That certainly isn't true for me. The first page of search results I get are from the BMJ, health.harvard.edu, the Lancet, cochrane.org, fullfact.org and the UK and Scottish goverments. With the possible exception of the last two :-) none of them are known for conspiracy theories or antivax bullshit.
But are you any wiser as to why a PCR test showed different results? Luckily we have 'fact checkers'-
A recent memo from the World Health Organization designed for lab professionals became a major focus of misinformation — with unreliable websites and social media users claiming the agency had changed a testing protocol and admitted that COVID-19 cases have been wildly inflated.
But neither of those claims is accurate.
So obviously the person is both positive and negative. And out of pocket for a couple of tests. And negative tests are now becoming a thing in order to travel across borders. Or get a fancy Covid passport because you've tested negative, or been vaccinated.
But 'fact check' helpfully links to the WHO memo that helped spark the controversy-
WHO guidance Diagnostic testing for SARS-CoV-2 states that careful interpretation of weak positive results is needed (1). The cycle threshold (Ct) needed to detect virus is inversely proportional to the patient’s viral load. Where test results do not correspond with the clinical presentation, a new specimen should be taken and retested using the same or different NAT technology.
And factcheck interprets that as a memo to RTFM, and does a bit of a gish-gallop around the issues. Which is another rabbit hole. So the media has spent the last year confusing people, and running daily killcounts, or 'case' counts. A 'case' is a positive test result, rather than a sick person, which is the more normal definition. So with contradictory results, the person's confused. Or possibly in trouble if a positive result means mandatory isolation and they risk large fines for breaking quarantine. Or messes up data if it's a false positive. But the issue is this-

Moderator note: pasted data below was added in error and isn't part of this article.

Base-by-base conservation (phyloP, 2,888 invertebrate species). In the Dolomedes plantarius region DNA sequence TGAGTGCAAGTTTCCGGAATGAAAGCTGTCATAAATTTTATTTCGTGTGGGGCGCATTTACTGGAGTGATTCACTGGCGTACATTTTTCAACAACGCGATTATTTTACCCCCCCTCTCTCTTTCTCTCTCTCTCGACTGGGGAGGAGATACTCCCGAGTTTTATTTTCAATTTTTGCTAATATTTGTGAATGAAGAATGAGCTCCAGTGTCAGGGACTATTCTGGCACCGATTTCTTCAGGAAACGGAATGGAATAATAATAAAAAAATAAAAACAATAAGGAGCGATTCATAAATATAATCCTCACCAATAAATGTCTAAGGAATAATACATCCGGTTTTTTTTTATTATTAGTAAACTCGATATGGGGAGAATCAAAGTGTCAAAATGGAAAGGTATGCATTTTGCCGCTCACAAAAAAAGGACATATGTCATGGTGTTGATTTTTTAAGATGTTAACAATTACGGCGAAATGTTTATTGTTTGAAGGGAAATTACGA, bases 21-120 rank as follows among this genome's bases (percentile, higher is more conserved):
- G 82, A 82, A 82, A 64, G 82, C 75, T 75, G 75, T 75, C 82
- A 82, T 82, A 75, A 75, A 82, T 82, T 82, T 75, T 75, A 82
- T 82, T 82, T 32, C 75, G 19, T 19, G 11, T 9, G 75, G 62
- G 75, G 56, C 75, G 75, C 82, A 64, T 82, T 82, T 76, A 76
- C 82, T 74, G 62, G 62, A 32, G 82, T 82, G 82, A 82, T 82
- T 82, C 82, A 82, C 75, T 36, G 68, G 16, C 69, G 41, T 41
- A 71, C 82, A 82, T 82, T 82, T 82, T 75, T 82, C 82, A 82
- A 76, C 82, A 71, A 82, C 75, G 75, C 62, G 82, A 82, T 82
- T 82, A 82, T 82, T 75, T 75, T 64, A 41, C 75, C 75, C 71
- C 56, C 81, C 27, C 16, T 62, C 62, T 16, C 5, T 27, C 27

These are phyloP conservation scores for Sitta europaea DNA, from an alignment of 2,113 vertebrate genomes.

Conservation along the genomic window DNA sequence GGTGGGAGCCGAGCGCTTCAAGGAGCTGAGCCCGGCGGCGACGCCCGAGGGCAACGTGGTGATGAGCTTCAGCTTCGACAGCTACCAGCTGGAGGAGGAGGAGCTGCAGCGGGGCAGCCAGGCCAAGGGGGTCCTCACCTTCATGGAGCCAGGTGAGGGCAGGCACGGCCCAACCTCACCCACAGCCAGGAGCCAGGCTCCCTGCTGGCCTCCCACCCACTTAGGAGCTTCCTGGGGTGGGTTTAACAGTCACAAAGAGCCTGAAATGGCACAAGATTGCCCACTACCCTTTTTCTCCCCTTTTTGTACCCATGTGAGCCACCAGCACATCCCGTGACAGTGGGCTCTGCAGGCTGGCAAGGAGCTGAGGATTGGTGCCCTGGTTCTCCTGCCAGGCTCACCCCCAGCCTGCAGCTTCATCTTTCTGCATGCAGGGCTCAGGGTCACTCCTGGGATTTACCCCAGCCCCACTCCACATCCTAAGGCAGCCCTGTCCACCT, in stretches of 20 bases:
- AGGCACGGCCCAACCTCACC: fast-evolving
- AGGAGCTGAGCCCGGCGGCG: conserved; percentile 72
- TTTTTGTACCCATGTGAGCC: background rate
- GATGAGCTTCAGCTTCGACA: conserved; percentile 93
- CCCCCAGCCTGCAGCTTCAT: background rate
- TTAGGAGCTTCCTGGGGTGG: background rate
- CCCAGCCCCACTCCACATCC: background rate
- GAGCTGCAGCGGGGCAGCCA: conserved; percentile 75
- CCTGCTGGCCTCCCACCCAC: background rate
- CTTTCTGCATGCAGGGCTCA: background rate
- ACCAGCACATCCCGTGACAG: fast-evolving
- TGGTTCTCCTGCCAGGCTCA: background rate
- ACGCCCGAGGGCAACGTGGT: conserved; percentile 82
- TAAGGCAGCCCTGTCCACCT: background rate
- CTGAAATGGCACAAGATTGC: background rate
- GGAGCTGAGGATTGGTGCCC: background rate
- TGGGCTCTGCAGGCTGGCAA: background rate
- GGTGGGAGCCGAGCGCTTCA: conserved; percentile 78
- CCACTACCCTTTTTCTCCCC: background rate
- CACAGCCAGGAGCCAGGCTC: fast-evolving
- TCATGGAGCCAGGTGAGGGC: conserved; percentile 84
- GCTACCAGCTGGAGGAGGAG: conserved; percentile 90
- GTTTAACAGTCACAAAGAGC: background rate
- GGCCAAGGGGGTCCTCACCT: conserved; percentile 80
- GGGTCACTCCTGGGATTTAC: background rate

The cycle threshold (Ct) needed to detect virus is inversely proportional to the patient’s viral load
So the more cycles, the more sensitive the test. Or a positive result with fewer cycles would indicate a high viral load. Which would also tend to indicate the person is infected/infectious. But run a high Ct and you'll get more positive results, but may indicate a low, or very low viral load, which may just mean someone's been exposed to the virus, but not infected/infectious. 'factcheck' rather glosses over that point, and is arguably misinformation.
It also doesn't mention other legitimate concerns, or dismisses them out of hand. So one issue is that apparently test results aren't returned with the Ct value used, so don't really give any indication of potential viral load. But we know that Covid is both highly contagious, and relatively low risk in most of the population. So someone may have had a bit of a cold, recovered, later been tested and then forced to quarantine simply because they've got remnants of Covid RNA, but aren't a 'case' by conventional definition.
But such is politics. Factcheck somehow gets promoted in search results, even though they're providing misinformation and conspiracy theories. But to understand the debate, you'd have to do some homework to understand how PCR testing works, and the implications of using a high Ct when that's a well-known risk to generating false positives.
Which really leaves the question of how to get people to understand that 'fact checking' sites may be mistaken.. Which is a bit like wiki. They're not reliable sources, although can be a handy place to get some background information-